John Bird: The best way to preserve the Welfare State is to reinvent it

"We don’t need more of the arbitrary, throw-it-in-your-face, ‘sink-or-swim’ thinking that the Welfare State tried to replace; though there’s evidence there seems to be more of this in the UK today"

Nineteen forty-eight had seen the worst of the worst snowy, winterous Januarys. In the slums of Notting Hill, great piles of dirtied, slumified snow – with new, white drifting snow – blocked the pavements and iced the streets.

The depression of broken houses and cramped conditions, combined with the weather, frozen pipes and blizzarding cold, made slum life more than dreadful. How did my mother cope with a two, three and five-year-old with all these ravages of this life? The rattling windows, the coal-less fires and the toilet shared with a dozen others.

With the war over almost three years, this bitter Siberian winter, with its snow and rationing, seemed to conspire to kill off any green shoots of revival. Some said that this post-war Austerity Britain was worse than the war itself.

It was privation without the unifying feeling of being in a unified struggle. It was a grey and black world, where bleakness – according to later reports, I was the two-year-old – seemed to eat into the souls of all. A bus ride away in Whitehall though, or seven stops on the Underground from Notting Hill Gate station, a new world was being planned. And it was soon to be executed.

The snow might fall. And most of Great Britain, as we were called then, might be grey, hungry and lacking the simplest of distractions; but it was all about to change. The new dawn (first) promised after the First World War, and then again after the Second, was about to arrive in 1948.

The Welfare State, from cradle to grave, was coming to our rescue. Soon we would be educated, well-fed and healthy; and well-housed and well-clothed to boot.


There are currently around 1,450 Big Issue sellers working hard on the streets each week.

Alas, on my actual birthday (as if to suggest there were other problems in the world), a man who had wandered Notting Hill and Bayswater 60 years before me – Mohandas Gandhi – was murdered in distant Delhi, in India. The result, it would seem, was a post-war Great Britain trying to shrug off much of its imperial woes to become (at last!) a democratic nation, and not the world’s policeman (which it had been up until a few decades before).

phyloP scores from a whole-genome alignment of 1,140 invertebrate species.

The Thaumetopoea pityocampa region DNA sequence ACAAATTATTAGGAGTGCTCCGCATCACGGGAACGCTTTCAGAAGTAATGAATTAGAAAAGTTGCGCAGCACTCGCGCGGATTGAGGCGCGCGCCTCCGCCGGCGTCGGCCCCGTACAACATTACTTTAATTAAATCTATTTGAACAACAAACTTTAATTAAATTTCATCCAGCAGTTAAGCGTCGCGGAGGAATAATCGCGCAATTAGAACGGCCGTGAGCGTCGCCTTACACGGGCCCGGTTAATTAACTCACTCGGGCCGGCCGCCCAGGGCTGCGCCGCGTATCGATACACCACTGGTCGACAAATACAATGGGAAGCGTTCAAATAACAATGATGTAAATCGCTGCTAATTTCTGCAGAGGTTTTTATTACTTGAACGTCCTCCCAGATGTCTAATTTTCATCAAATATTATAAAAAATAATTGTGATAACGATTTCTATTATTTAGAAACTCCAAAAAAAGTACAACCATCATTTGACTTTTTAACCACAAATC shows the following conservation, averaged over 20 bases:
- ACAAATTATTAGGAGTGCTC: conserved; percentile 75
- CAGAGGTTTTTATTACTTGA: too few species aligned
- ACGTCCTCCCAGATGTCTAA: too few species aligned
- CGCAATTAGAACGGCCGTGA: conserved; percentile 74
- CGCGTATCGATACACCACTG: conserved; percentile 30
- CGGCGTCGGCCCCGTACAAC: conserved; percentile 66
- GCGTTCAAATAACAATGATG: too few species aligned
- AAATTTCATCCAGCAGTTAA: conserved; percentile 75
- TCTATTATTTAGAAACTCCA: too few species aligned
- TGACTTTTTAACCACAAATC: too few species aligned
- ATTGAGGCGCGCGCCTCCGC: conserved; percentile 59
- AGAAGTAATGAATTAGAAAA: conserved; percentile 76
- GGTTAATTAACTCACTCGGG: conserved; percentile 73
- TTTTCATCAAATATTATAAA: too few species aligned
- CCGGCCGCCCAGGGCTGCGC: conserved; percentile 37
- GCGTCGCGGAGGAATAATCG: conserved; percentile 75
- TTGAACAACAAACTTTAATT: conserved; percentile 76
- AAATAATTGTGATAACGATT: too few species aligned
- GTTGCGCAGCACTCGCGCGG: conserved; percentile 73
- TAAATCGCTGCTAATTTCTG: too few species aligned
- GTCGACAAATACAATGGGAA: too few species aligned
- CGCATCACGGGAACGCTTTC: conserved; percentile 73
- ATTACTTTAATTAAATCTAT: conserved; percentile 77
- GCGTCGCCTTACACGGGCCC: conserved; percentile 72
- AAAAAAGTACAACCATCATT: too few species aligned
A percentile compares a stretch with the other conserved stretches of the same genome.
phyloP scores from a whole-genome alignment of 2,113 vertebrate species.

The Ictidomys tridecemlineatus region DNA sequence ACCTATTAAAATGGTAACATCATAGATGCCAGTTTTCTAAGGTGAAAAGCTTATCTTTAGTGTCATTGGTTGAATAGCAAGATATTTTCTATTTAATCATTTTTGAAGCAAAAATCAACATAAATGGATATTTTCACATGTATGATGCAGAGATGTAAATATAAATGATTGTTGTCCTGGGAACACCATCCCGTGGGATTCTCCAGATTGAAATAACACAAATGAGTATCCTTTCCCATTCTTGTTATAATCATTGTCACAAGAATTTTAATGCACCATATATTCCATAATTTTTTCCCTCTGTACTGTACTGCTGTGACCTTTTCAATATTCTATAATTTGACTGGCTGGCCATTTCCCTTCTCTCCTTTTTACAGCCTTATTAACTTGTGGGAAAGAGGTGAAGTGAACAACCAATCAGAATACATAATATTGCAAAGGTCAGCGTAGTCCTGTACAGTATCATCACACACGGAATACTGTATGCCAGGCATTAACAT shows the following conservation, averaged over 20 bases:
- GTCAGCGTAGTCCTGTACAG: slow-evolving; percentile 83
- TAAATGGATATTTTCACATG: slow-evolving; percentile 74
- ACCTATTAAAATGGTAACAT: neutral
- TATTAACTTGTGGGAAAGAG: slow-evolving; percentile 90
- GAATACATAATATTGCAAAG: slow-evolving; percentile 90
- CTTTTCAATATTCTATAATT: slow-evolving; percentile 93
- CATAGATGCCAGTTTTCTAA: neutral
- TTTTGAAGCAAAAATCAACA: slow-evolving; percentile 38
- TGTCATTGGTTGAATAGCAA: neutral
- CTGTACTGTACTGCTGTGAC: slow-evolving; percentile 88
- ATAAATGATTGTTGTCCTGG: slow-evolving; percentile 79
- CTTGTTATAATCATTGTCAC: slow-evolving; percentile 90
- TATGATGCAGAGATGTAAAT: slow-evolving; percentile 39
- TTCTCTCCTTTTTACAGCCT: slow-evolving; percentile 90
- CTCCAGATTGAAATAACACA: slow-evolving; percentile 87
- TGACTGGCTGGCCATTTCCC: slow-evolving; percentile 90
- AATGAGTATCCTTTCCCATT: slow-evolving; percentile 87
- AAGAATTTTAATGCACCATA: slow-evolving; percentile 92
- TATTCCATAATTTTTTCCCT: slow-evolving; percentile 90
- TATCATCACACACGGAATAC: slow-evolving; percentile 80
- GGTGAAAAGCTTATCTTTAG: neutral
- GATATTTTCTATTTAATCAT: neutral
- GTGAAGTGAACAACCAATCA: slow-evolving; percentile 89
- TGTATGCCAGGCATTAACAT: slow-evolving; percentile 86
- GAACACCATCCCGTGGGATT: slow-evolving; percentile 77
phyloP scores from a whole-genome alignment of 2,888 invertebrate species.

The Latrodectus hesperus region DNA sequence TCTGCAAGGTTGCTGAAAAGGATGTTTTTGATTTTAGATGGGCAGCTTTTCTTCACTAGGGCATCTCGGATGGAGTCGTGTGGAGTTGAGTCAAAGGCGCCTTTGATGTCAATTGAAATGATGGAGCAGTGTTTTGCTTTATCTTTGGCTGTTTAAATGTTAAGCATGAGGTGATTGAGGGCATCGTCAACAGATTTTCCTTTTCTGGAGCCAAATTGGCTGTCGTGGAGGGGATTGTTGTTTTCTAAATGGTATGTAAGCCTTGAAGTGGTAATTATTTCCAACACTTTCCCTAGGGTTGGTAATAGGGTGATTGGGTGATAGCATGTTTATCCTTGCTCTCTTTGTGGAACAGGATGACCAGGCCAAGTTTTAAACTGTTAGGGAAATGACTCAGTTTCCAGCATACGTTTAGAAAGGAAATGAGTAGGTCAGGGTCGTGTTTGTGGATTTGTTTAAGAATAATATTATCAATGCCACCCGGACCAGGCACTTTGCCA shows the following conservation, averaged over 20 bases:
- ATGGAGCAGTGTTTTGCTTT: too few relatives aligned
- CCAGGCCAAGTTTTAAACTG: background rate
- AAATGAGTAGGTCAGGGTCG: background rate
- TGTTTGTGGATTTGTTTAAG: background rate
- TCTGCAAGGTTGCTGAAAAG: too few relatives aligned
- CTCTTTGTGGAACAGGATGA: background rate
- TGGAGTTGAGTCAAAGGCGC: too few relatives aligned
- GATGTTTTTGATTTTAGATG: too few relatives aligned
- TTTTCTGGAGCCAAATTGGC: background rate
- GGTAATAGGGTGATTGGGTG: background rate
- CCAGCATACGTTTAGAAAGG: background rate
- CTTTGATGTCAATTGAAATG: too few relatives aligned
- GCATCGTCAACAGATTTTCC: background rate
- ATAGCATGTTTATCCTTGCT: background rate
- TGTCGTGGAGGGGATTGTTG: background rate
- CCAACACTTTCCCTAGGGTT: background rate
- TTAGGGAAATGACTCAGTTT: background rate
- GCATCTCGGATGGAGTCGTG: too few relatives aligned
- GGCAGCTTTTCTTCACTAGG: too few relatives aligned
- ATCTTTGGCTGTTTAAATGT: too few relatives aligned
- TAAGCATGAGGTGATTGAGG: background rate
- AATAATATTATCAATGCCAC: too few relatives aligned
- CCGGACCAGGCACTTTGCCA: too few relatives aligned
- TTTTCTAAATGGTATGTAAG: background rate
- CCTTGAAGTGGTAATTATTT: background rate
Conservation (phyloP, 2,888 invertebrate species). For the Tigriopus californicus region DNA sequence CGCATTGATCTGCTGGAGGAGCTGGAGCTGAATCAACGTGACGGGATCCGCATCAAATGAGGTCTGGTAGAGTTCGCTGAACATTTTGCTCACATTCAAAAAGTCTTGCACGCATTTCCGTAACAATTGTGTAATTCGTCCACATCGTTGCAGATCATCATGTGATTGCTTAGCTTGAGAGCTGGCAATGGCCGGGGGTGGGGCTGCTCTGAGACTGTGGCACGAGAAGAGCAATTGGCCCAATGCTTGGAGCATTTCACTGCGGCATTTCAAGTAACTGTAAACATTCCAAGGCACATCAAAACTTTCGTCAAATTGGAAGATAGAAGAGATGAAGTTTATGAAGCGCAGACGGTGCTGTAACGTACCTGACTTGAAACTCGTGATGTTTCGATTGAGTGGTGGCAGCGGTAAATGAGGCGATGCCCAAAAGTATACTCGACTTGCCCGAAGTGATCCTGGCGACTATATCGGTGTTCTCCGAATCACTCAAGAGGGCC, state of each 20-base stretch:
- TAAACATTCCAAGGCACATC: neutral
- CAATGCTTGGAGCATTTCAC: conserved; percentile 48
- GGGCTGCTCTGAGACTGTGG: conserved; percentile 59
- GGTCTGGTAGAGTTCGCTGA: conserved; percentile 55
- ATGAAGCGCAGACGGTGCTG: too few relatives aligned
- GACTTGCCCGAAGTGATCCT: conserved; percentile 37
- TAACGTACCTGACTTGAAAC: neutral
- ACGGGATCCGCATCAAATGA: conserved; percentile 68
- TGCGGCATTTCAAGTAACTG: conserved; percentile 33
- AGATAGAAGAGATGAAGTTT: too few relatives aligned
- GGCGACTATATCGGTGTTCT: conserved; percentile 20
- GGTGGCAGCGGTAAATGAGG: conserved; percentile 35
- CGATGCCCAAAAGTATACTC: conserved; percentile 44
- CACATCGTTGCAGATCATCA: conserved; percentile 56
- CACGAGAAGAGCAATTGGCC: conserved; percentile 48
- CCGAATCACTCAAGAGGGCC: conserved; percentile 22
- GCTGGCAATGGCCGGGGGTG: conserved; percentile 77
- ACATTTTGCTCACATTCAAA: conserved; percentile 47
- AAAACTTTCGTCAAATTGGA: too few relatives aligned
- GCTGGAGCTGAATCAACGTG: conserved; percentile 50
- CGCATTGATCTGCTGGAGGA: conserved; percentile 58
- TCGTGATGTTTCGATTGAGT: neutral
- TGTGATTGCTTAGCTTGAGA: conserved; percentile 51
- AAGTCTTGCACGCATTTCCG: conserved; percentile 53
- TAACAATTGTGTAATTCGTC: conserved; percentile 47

Yet one of the sons of this fading empire, who preached a better world, had been slain just as that bitter 1948 had begun.

Our rats, lice, mice, shared toilets and rancid poverty didn’t change suddenly though. How could they? Our little squares of News of the World newspaper, cut up to wipe our rears, didn’t magic into soft, consumeristic, fluffy two-ply. Nourishing food didn’t appear on our plates.

Summer came late, and seemed eternally postponed. And the old class system with its deference to the middle and upper classes, and their reinforcers, the police, seemed an unchangeable reality.

Yet in that summer of 1948, the Welfare State became a reality. It was no longer a promised land. And the finest part was to be the new National Health Service. Finally, we were to leave behind the sense that if you were poor, you were on your own. A more loving version of George Orwell’s Big Brother was going to make sure we didn’t ‘wither on the vine of life’, simply because we were born into the wrong class.

The trappings of life enjoyed by so many middle-class people were to be shared amongst us all. And vast tranches of the working classes – through a clever process of siphoning off the ‘brightest and best’ for a grammar-school education – ensured more social mobility!

My own memories of the Welfare State were partial. The cod liver oil pills and milk in school began in 1951, when I was five. The constant exercises in the playground and in the school hall. The regular health check-ups.

When our family (under the weight of too many mouths to feed, stuck in a marketplace where my father’s skills weren’t valued) collapsed, it was the Catholic Church that took us into care. It was not the British State, as it later would, which came to our rescue.

The welfare-ism seemed to be about prevention. We seemed to hang on in there in poverty; or at least until the end of my parents’ lives, a few decades later.

But the foundations of a system that wasn’t just more of the same had been laid, discontinuing a system that had failed to cater for the poorest, and only enabled the well-placed to get on in life.

The work began when was I was a babe. It is not yet over. Perhaps we might need a reinvention?

Certainly, we don’t need more of the arbitrary, throw-it-in-your-face, ‘sink-or-swim’ thinking that the Welfare State tried to replace; though there’s evidence there seems to be more of this in the UK today.

The greatest defence we can make of the Welfare State? Reinvent it.

Don’t whittle it away.

Image: Anenurin Bevan, Minister of Health, on the first day of the National Health Service, 5 July 1948. Wikimedia Commons